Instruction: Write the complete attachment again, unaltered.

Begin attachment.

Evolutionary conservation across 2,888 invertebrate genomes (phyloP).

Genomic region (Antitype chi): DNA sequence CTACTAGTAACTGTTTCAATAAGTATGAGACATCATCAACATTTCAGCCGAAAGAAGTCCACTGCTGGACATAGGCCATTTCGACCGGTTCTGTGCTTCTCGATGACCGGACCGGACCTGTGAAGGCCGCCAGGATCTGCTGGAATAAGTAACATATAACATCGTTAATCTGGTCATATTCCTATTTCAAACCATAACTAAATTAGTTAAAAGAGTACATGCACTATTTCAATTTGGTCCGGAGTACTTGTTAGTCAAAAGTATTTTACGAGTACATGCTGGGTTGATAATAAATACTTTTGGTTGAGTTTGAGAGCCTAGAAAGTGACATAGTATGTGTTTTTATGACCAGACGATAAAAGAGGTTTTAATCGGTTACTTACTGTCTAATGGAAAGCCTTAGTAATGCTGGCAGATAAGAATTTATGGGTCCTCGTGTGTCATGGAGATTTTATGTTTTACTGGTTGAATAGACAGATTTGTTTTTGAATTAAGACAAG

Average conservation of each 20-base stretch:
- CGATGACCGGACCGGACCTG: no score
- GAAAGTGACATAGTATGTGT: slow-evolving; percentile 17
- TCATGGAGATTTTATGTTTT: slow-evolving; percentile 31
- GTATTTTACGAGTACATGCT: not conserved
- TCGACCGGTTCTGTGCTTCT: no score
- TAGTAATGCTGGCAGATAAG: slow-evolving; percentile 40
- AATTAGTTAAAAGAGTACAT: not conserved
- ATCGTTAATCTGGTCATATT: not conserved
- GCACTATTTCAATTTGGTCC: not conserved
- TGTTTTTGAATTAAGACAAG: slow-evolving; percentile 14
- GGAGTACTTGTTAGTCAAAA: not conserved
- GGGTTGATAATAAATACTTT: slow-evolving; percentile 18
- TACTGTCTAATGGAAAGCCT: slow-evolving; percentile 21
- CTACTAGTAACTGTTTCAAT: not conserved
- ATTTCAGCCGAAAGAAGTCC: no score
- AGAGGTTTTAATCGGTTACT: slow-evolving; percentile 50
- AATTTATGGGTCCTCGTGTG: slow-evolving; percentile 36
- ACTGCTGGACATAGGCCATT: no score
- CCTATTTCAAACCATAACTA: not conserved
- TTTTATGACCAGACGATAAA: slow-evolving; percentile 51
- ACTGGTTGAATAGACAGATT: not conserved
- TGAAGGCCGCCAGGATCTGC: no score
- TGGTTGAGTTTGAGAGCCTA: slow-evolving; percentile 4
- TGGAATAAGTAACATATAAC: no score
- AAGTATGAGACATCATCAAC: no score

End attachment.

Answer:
Evolutionary conservation across 2,888 invertebrate genomes (phyloP).

Genomic region (Antitype chi): DNA sequence CTACTAGTAACTGTTTCAATAAGTATGAGACATCATCAACATTTCAGCCGAAAGAAGTCCACTGCTGGACATAGGCCATTTCGACCGGTTCTGTGCTTCTCGATGACCGGACCGGACCTGTGAAGGCCGCCAGGATCTGCTGGAATAAGTAACATATAACATCGTTAATCTGGTCATATTCCTATTTCAAACCATAACTAAATTAGTTAAAAGAGTACATGCACTATTTCAATTTGGTCCGGAGTACTTGTTAGTCAAAAGTATTTTACGAGTACATGCTGGGTTGATAATAAATACTTTTGGTTGAGTTTGAGAGCCTAGAAAGTGACATAGTATGTGTTTTTATGACCAGACGATAAAAGAGGTTTTAATCGGTTACTTACTGTCTAATGGAAAGCCTTAGTAATGCTGGCAGATAAGAATTTATGGGTCCTCGTGTGTCATGGAGATTTTATGTTTTACTGGTTGAATAGACAGATTTGTTTTTGAATTAAGACAAG

Average conservation of each 20-base stretch:
- CGATGACCGGACCGGACCTG: no score
- GAAAGTGACATAGTATGTGT: slow-evolving; percentile 17
- TCATGGAGATTTTATGTTTT: slow-evolving; percentile 31
- GTATTTTACGAGTACATGCT: not conserved
- TCGACCGGTTCTGTGCTTCT: no score
- TAGTAATGCTGGCAGATAAG: slow-evolving; percentile 40
- AATTAGTTAAAAGAGTACAT: not conserved
- ATCGTTAATCTGGTCATATT: not conserved
- GCACTATTTCAATTTGGTCC: not conserved
- TGTTTTTGAATTAAGACAAG: slow-evolving; percentile 14
- GGAGTACTTGTTAGTCAAAA: not conserved
- GGGTTGATAATAAATACTTT: slow-evolving; percentile 18
- TACTGTCTAATGGAAAGCCT: slow-evolving; percentile 21
- CTACTAGTAACTGTTTCAAT: not conserved
- ATTTCAGCCGAAAGAAGTCC: no score
- AGAGGTTTTAATCGGTTACT: slow-evolving; percentile 50
- AATTTATGGGTCCTCGTGTG: slow-evolving; percentile 36
- ACTGCTGGACATAGGCCATT: no score
- CCTATTTCAAACCATAACTA: not conserved
- TTTTATGACCAGACGATAAA: slow-evolving; percentile 51
- ACTGGTTGAATAGACAGATT: not conserved
- TGAAGGCCGCCAGGATCTGC: no score
- TGGTTGAGTTTGAGAGCCTA: slow-evolving; percentile 4
- TGGAATAAGTAACATATAAC: no score
- AAGTATGAGACATCATCAAC: no score